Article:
Sympathetic neural and hemodynamic responses to head-up tilt during isoosmotic and hyperosmotic hypovolemia

Alexander M. Posch, Adam J. Luippold, Katherine M. Mitchell, Karleigh E. Bradbury, Robert W. Kenefick, Samuel N. Cheuvront, Nisha Charkoudian
2017 Journal of Neurophysiology  
Posch AM, Luippold AJ, Mitchell KM, Bradbury KE, Kenefick RW, Cheuvront SN, Charkoudian N. Sympathetic neural and hemodynamic responses to head-up tilt during isoosmotic and hyperosmotic hypovolemia. We hypothesized that muscle sympathetic nerve activity (MSNA) during head-up tilt (HUT) would be augmented during exercise-induced (hyperosmotic) dehydration but not isoosmotic dehydration via an oral diuretic. We studied 26 young healthy subjects (7 female, 19 male) divided into three groups:
more » ... rated (EUH, n ϭ 7), previously exercised in 40°C while maintaining hydration; dehydrated (DEH, n ϭ 10), previously exercised in 40°C during which 3% of body weight was lost via sweat loss; and diuretic (DIUR, n ϭ 9), a group that did not exercise but lost~3% of body weight via diuresis (furosemide, 80 mg by mouth). We measured MSNA, heart rate (HR), and blood pressure (BP) during supine rest and 30°and 45°HUT. Plasma volume (PV) decreased similarly in DEH (Ϫ8.5 Ϯ 3.3%) and DIUR (Ϫ11.4 Ϯ 5.7%) (P Ͼ 0.05). Plasma osmolality was similar between DIUR and EUH (288 Ϯ 4 vs. 284 Ϯ 5 mmol/kg, respectively) but was significantly higher in DEH (299 Ϯ 5 mmol/kg) (P Ͻ 0.05). Mixedmodel ANOVA was used with repeated measures on position (HUT) and between-group analysis on condition. HR and MSNA increased in all subjects during HUT (main effect of position; P Ͻ 0.05). There was also a significant main effect of group, such that MSNA and HR were higher in DEH compared with DIUR (P Ͻ 0.05). Changes in HR with HUT were larger in both hypovolemic groups compared with EUH (P Ͻ 0.05). The differential HUT response "strategies" in each group suggest a greater role for hypovolemia per se in controlling HR responses during dehydration, and a stronger role for osmolality in control of SNA.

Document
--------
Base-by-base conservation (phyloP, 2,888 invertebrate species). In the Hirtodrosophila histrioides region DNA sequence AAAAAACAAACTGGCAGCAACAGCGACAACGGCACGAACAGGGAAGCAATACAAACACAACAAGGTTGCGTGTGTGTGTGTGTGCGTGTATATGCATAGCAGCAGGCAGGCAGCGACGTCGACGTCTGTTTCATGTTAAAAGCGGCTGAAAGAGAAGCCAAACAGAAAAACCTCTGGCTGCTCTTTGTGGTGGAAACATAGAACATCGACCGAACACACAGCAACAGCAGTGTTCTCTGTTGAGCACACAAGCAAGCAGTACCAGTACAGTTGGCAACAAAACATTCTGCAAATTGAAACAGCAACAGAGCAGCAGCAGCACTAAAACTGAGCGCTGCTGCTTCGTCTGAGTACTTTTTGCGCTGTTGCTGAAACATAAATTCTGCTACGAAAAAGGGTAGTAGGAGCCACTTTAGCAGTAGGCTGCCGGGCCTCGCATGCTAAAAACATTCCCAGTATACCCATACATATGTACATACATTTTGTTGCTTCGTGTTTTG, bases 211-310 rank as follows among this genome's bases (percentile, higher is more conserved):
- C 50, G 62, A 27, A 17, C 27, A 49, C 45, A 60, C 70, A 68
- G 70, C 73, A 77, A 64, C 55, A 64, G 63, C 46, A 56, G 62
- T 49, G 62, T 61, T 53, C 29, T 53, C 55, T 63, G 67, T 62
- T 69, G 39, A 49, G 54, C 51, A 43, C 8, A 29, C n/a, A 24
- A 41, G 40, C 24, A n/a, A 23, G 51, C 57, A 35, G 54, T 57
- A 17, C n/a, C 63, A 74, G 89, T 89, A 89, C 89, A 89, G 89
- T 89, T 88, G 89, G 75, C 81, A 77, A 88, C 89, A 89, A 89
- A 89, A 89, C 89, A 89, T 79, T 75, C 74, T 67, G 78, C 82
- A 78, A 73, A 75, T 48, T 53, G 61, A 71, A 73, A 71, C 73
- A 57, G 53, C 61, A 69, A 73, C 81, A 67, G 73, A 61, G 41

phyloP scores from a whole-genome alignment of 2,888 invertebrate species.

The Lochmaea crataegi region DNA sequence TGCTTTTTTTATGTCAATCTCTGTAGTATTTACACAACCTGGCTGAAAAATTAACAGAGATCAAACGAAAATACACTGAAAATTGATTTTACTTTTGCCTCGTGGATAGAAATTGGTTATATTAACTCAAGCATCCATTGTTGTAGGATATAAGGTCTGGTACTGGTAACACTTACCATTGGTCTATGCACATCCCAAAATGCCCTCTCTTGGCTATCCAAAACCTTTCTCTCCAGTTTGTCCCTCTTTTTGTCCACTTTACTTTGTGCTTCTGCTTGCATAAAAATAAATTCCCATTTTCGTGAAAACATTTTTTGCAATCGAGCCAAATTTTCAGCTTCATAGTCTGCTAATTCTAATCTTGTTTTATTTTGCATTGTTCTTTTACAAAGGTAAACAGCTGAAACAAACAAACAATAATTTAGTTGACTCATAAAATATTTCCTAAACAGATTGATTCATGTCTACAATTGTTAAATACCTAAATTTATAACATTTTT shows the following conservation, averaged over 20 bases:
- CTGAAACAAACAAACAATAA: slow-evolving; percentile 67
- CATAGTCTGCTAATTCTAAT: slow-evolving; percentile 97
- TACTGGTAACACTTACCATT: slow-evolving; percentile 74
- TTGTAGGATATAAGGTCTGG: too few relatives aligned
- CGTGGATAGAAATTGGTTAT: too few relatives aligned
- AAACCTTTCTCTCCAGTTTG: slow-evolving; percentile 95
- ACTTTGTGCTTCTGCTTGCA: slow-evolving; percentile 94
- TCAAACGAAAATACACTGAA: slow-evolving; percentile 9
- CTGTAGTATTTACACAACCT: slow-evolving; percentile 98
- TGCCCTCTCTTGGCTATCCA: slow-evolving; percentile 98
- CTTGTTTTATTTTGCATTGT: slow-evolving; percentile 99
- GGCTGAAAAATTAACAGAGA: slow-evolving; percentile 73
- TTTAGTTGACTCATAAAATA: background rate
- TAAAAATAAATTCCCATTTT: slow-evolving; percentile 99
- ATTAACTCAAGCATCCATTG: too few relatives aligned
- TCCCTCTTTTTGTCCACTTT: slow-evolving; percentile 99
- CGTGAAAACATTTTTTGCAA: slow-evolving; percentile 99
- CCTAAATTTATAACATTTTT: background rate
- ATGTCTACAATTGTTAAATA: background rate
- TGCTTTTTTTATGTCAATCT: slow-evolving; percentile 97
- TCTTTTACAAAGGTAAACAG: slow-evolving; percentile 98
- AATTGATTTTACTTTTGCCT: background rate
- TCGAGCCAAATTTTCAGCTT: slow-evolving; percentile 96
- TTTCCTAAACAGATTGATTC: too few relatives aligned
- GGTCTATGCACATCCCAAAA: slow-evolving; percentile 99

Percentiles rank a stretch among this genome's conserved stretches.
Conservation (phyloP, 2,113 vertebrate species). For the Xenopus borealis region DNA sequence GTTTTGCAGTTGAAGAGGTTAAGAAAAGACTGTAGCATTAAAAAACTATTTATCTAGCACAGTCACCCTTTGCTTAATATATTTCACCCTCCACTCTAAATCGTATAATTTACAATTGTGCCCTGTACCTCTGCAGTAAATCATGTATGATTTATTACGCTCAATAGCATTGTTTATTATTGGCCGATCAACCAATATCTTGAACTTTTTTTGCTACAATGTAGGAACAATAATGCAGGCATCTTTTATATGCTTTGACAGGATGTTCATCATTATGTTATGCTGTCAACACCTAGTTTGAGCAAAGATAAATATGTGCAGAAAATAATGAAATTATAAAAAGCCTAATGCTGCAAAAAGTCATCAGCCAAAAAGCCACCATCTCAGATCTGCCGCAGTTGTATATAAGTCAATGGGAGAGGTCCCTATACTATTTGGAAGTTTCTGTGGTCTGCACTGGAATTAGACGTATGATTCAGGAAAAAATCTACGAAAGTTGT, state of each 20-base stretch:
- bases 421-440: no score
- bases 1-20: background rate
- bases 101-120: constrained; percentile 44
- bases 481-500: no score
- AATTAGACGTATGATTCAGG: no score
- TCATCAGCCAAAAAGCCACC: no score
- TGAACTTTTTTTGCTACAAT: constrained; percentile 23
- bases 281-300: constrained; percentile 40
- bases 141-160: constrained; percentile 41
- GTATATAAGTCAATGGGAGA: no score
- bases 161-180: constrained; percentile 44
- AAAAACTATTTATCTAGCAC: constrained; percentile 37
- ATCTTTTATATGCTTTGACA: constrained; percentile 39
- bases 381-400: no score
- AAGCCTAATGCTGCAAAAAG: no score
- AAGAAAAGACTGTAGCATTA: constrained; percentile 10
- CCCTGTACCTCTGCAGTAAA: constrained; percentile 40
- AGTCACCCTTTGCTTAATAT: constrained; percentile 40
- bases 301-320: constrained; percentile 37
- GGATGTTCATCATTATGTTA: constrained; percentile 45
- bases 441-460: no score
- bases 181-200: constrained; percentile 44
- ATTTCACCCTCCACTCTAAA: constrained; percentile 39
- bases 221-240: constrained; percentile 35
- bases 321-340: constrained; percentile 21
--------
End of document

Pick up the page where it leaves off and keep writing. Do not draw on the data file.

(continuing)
doi:10.1152/jn.00403.2017 pmid:28747468 fatcat:wde5p4kdqjhblj5th5uezikcoa